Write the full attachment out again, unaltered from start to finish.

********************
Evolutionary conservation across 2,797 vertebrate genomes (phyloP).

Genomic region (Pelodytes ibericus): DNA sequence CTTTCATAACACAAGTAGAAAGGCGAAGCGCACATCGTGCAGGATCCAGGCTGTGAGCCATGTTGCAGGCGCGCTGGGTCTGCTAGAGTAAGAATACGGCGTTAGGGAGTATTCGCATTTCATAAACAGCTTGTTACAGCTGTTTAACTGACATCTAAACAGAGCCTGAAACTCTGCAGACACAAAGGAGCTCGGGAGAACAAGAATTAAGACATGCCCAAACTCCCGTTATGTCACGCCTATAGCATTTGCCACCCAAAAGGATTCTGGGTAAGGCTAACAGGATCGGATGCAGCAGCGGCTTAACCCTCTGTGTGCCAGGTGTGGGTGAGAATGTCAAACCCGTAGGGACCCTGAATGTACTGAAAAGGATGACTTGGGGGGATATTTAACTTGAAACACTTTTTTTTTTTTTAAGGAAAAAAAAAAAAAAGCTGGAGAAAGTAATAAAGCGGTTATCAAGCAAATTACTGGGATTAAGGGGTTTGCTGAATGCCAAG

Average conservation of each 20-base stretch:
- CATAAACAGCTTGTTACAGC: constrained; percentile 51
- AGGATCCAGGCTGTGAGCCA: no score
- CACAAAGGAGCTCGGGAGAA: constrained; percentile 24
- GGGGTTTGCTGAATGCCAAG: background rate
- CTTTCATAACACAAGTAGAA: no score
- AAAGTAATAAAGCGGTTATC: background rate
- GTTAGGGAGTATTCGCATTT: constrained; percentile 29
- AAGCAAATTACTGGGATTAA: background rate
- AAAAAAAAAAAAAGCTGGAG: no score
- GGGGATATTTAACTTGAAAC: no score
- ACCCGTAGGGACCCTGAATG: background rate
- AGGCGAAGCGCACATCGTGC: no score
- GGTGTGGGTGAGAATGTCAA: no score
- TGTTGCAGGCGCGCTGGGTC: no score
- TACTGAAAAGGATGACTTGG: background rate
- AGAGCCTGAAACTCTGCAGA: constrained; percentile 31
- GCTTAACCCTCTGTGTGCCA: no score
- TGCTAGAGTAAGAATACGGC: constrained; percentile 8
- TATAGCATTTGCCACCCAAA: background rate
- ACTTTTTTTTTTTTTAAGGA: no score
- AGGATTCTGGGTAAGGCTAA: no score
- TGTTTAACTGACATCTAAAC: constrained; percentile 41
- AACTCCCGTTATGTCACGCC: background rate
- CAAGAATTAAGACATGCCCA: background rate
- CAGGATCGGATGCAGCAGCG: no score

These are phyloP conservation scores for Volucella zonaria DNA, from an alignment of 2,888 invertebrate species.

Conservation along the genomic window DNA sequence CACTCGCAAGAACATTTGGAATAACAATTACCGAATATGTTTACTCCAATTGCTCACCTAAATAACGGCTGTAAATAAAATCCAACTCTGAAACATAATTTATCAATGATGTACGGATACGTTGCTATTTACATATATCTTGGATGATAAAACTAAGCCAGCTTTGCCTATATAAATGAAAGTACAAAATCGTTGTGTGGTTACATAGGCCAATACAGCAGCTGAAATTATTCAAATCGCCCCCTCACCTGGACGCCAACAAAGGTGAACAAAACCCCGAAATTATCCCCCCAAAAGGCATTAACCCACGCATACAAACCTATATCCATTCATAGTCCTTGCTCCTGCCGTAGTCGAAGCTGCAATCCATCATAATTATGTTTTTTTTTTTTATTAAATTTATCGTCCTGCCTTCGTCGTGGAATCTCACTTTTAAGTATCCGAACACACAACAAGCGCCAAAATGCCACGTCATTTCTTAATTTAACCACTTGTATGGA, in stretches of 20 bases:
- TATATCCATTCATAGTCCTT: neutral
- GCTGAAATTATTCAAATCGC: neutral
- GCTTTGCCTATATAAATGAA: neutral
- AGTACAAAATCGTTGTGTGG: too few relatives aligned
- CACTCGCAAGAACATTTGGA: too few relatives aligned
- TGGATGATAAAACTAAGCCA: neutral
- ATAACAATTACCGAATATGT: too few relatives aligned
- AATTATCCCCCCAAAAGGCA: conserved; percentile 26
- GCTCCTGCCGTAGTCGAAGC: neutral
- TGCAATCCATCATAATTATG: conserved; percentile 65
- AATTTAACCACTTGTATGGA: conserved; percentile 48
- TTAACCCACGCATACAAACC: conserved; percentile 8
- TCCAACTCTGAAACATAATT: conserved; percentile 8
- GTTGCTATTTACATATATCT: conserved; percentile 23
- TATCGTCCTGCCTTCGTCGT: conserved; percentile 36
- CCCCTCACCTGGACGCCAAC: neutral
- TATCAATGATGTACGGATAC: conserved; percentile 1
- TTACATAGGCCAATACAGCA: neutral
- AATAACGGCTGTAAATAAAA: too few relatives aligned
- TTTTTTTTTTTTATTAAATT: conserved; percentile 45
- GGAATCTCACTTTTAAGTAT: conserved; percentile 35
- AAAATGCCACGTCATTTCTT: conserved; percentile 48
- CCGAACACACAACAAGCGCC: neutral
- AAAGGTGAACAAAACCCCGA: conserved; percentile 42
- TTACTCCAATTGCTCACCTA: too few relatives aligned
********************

Evolutionary conservation across 2,797 vertebrate genomes (phyloP).

Genomic region (Pelodytes ibericus): DNA sequence CTTTCATAACACAAGTAGAAAGGCGAAGCGCACATCGTGCAGGATCCAGGCTGTGAGCCATGTTGCAGGCGCGCTGGGTCTGCTAGAGTAAGAATACGGCGTTAGGGAGTATTCGCATTTCATAAACAGCTTGTTACAGCTGTTTAACTGACATCTAAACAGAGCCTGAAACTCTGCAGACACAAAGGAGCTCGGGAGAACAAGAATTAAGACATGCCCAAACTCCCGTTATGTCACGCCTATAGCATTTGCCACCCAAAAGGATTCTGGGTAAGGCTAACAGGATCGGATGCAGCAGCGGCTTAACCCTCTGTGTGCCAGGTGTGGGTGAGAATGTCAAACCCGTAGGGACCCTGAATGTACTGAAAAGGATGACTTGGGGGGATATTTAACTTGAAACACTTTTTTTTTTTTTAAGGAAAAAAAAAAAAAAGCTGGAGAAAGTAATAAAGCGGTTATCAAGCAAATTACTGGGATTAAGGGGTTTGCTGAATGCCAAG

Average conservation of each 20-base stretch:
- CATAAACAGCTTGTTACAGC: constrained; percentile 51
- AGGATCCAGGCTGTGAGCCA: no score
- CACAAAGGAGCTCGGGAGAA: constrained; percentile 24
- GGGGTTTGCTGAATGCCAAG: background rate
- CTTTCATAACACAAGTAGAA: no score
- AAAGTAATAAAGCGGTTATC: background rate
- GTTAGGGAGTATTCGCATTT: constrained; percentile 29
- AAGCAAATTACTGGGATTAA: background rate
- AAAAAAAAAAAAAGCTGGAG: no score
- GGGGATATTTAACTTGAAAC: no score
- ACCCGTAGGGACCCTGAATG: background rate
- AGGCGAAGCGCACATCGTGC: no score
- GGTGTGGGTGAGAATGTCAA: no score
- TGTTGCAGGCGCGCTGGGTC: no score
- TACTGAAAAGGATGACTTGG: background rate
- AGAGCCTGAAACTCTGCAGA: constrained; percentile 31
- GCTTAACCCTCTGTGTGCCA: no score
- TGCTAGAGTAAGAATACGGC: constrained; percentile 8
- TATAGCATTTGCCACCCAAA: background rate
- ACTTTTTTTTTTTTTAAGGA: no score
- AGGATTCTGGGTAAGGCTAA: no score
- TGTTTAACTGACATCTAAAC: constrained; percentile 41
- AACTCCCGTTATGTCACGCC: background rate
- CAAGAATTAAGACATGCCCA: background rate
- CAGGATCGGATGCAGCAGCG: no score

These are phyloP conservation scores for Volucella zonaria DNA, from an alignment of 2,888 invertebrate species.

Conservation along the genomic window DNA sequence CACTCGCAAGAACATTTGGAATAACAATTACCGAATATGTTTACTCCAATTGCTCACCTAAATAACGGCTGTAAATAAAATCCAACTCTGAAACATAATTTATCAATGATGTACGGATACGTTGCTATTTACATATATCTTGGATGATAAAACTAAGCCAGCTTTGCCTATATAAATGAAAGTACAAAATCGTTGTGTGGTTACATAGGCCAATACAGCAGCTGAAATTATTCAAATCGCCCCCTCACCTGGACGCCAACAAAGGTGAACAAAACCCCGAAATTATCCCCCCAAAAGGCATTAACCCACGCATACAAACCTATATCCATTCATAGTCCTTGCTCCTGCCGTAGTCGAAGCTGCAATCCATCATAATTATGTTTTTTTTTTTTATTAAATTTATCGTCCTGCCTTCGTCGTGGAATCTCACTTTTAAGTATCCGAACACACAACAAGCGCCAAAATGCCACGTCATTTCTTAATTTAACCACTTGTATGGA, in stretches of 20 bases:
- TATATCCATTCATAGTCCTT: neutral
- GCTGAAATTATTCAAATCGC: neutral
- GCTTTGCCTATATAAATGAA: neutral
- AGTACAAAATCGTTGTGTGG: too few relatives aligned
- CACTCGCAAGAACATTTGGA: too few relatives aligned
- TGGATGATAAAACTAAGCCA: neutral
- ATAACAATTACCGAATATGT: too few relatives aligned
- AATTATCCCCCCAAAAGGCA: conserved; percentile 26
- GCTCCTGCCGTAGTCGAAGC: neutral
- TGCAATCCATCATAATTATG: conserved; percentile 65
- AATTTAACCACTTGTATGGA: conserved; percentile 48
- TTAACCCACGCATACAAACC: conserved; percentile 8
- TCCAACTCTGAAACATAATT: conserved; percentile 8
- GTTGCTATTTACATATATCT: conserved; percentile 23
- TATCGTCCTGCCTTCGTCGT: conserved; percentile 36
- CCCCTCACCTGGACGCCAAC: neutral
- TATCAATGATGTACGGATAC: conserved; percentile 1
- TTACATAGGCCAATACAGCA: neutral
- AATAACGGCTGTAAATAAAA: too few relatives aligned
- TTTTTTTTTTTTATTAAATT: conserved; percentile 45
- GGAATCTCACTTTTAAGTAT: conserved; percentile 35
- AAAATGCCACGTCATTTCTT: conserved; percentile 48
- CCGAACACACAACAAGCGCC: neutral
- AAAGGTGAACAAAACCCCGA: conserved; percentile 42
- TTACTCCAATTGCTCACCTA: too few relatives aligned